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HPS's Eric Goldin: On health physics
Eric Goldin, president of the Health Physics Society, is a radiation safety specialist with 40 years of experience in power reactor health physics, supporting worker and public radiation safety programs. A certified health physicist since 1984, he has served on the American Board of Health Physics, and since 2004, he has been a member of the National Council on Radiation Protection and Measurements’ Program Area Committee 2, which provides guidance for radiation safety in occupational settings for a variety of industries and activities. He was awarded HPS Fellow status in 2012 and was elected to the NCRP in 2014.
Goldin’s radiological engineering experience includes ALARA programs, instrumentation, radioactive waste management, emergency planning, dosimetry, decommissioning, licensing, effluents, and environmental monitoring.
The HPS, headquartered in Herndon, Va., is the largest radiation safety society in the world. Its membership includes scientists, safety professionals, physicists, engineers, attorneys, and other professionals from academia, industry, medical institutions, state and federal government, the national laboratories, the military, and other organizations.
The HPS’s activities include encouraging research in radiation science, developing standards, and disseminating radiation safety information. Its members are involved in understanding, evaluating, and controlling the potential risks from radiation relative to the benefits.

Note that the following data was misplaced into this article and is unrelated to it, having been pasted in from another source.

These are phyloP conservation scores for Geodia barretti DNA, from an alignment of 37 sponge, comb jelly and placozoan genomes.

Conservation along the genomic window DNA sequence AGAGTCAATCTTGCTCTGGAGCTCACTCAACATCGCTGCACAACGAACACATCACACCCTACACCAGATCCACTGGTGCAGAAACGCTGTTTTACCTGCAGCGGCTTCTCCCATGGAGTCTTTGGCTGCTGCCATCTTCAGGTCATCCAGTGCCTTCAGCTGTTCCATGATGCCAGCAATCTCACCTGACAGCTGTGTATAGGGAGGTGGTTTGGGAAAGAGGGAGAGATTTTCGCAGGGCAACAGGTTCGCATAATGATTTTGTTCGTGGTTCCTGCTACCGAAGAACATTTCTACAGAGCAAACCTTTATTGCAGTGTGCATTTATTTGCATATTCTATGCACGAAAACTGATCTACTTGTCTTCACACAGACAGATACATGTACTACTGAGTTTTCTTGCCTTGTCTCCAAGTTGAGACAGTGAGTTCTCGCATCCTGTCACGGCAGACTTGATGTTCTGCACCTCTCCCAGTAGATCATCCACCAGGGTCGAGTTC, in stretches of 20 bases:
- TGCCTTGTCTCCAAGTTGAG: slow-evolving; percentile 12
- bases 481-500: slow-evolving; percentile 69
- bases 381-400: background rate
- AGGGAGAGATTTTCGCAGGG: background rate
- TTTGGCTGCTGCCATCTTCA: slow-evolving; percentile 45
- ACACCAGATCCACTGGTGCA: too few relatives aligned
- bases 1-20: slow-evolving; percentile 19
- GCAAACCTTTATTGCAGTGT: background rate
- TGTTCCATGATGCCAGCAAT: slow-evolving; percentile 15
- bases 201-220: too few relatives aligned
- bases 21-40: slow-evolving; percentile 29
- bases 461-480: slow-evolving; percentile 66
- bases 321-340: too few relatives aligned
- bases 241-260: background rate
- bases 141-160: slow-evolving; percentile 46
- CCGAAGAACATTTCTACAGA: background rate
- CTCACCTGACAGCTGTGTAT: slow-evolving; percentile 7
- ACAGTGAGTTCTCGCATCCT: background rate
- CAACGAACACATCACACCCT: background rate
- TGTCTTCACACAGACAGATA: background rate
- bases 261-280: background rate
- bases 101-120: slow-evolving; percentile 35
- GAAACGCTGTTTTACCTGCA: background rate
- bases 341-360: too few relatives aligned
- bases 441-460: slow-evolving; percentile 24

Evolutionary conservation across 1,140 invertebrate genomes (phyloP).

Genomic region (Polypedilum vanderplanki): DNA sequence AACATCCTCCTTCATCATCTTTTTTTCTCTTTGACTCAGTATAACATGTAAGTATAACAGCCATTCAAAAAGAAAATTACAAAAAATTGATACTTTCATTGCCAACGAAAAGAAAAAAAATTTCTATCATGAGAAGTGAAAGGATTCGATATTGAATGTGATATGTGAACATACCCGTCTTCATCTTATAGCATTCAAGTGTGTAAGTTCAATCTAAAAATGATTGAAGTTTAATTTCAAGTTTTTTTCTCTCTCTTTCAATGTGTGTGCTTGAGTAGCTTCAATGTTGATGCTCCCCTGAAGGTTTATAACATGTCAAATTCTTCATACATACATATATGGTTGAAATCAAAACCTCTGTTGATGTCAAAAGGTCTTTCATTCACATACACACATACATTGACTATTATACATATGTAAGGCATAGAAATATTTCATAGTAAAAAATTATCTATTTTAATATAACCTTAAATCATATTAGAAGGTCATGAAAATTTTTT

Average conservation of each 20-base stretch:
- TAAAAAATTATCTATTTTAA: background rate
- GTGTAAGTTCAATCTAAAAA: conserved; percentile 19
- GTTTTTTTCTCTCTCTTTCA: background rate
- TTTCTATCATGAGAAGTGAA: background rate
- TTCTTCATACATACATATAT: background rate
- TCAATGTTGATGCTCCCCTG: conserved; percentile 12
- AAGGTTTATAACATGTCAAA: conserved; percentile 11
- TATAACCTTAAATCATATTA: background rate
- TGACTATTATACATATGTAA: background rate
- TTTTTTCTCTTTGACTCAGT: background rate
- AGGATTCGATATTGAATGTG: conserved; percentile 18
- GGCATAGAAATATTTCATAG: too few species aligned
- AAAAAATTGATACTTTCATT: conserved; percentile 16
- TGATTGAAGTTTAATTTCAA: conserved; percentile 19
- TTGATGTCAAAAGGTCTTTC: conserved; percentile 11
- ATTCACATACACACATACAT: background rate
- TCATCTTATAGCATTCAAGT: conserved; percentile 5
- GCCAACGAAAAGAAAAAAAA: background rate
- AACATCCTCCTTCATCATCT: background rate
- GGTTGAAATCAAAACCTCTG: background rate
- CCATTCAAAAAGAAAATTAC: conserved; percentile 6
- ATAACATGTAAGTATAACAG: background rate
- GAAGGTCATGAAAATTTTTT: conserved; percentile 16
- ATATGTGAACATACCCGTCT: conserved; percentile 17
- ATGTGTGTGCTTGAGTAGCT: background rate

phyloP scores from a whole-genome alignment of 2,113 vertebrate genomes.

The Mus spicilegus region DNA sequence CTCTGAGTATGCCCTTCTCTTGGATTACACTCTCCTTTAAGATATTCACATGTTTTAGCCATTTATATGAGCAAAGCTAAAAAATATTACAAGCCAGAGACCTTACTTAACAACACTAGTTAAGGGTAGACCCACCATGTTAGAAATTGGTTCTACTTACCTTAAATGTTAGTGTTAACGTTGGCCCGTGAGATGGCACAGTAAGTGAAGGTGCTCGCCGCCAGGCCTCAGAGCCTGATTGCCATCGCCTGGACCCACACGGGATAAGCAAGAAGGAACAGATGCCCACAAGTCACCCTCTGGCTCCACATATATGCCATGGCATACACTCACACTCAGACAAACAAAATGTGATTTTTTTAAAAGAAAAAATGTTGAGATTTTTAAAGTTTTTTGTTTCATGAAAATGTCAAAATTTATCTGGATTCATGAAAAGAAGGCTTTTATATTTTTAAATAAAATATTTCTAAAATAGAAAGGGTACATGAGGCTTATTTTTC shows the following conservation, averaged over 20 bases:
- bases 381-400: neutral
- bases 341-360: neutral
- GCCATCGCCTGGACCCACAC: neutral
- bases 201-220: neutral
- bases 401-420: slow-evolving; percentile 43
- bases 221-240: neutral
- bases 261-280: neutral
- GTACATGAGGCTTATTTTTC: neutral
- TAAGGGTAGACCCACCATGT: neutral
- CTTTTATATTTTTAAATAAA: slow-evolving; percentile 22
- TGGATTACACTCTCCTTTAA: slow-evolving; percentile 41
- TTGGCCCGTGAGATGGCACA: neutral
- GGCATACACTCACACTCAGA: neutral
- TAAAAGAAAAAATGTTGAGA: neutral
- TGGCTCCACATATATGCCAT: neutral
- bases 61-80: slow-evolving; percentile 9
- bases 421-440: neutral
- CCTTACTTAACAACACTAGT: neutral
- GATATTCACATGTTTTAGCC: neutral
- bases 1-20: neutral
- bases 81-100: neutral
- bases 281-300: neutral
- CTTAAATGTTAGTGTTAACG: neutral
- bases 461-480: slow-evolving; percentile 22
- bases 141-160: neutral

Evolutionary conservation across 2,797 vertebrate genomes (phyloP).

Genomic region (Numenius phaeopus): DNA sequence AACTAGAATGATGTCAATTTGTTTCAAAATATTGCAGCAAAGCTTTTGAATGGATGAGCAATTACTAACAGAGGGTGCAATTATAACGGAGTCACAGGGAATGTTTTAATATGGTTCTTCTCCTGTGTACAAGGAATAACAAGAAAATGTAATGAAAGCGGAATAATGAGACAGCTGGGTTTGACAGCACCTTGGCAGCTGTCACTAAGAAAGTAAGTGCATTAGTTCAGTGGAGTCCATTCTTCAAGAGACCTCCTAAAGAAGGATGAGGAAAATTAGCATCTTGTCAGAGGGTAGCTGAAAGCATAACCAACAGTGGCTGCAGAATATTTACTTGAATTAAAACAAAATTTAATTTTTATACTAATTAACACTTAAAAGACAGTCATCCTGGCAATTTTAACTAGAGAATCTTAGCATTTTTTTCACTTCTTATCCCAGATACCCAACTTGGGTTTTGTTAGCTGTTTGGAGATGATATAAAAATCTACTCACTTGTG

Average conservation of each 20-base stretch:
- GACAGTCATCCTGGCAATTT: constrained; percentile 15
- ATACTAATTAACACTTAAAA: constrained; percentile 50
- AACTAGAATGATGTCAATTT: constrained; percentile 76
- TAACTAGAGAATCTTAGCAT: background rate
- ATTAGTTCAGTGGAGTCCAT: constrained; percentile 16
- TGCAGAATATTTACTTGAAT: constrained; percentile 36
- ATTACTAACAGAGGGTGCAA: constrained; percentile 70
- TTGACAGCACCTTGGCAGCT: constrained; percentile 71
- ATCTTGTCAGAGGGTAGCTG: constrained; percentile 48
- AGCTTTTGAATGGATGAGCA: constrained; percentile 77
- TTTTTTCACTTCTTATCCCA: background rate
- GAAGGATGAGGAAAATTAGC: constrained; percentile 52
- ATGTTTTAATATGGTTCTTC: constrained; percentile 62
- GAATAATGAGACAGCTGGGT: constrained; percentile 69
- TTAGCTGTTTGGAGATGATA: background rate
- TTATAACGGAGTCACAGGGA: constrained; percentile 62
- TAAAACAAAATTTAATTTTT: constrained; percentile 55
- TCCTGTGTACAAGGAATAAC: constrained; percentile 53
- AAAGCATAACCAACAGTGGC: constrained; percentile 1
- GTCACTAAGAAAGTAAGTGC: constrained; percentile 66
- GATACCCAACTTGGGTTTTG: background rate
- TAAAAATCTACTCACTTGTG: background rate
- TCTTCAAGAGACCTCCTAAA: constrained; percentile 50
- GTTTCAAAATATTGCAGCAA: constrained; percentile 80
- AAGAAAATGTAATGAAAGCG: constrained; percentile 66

Goldin talked about the HPS and health physics activities with Rick Michal, editor-in-chief of Nuclear News.
Brian C. Kiedrowski
Nuclear Science and Engineering | Volume 185 | Number 3 | March 2017 | Pages 426-444
Technical Paper | dx.doi.org/10.1080/00295639.2017.1283153
Articles are hosted by Taylor and Francis Online.
Since the 1960s, Monte Carlo methods have been used to compute the effect of perturbations on system responses and for computing sensitivity coefficients. This review article focuses on 21st-century developments specific to k-eigenvalue calculations. The theory of correlated sampling, differential operator sampling, and adjoint-based approaches and their historical methods from the 20th century are briefly summarized. Specific focus is given to four recent and significant developments: fission source correction using the correlated sampling and differential operator sampling methods, adjoint-based perturbations for the k eigenvalue using the iterated fission probability method, an extension to reaction rate ratios using generalized perturbation theory, and a recent development using a collision history approach allowing for the calculation of sensitivity coefficients of bilinear ratios and generalized responses. Differences and similarities of the four methods are discussed along with a comparison to the 20th-century approaches. A perspective on future developments is also given.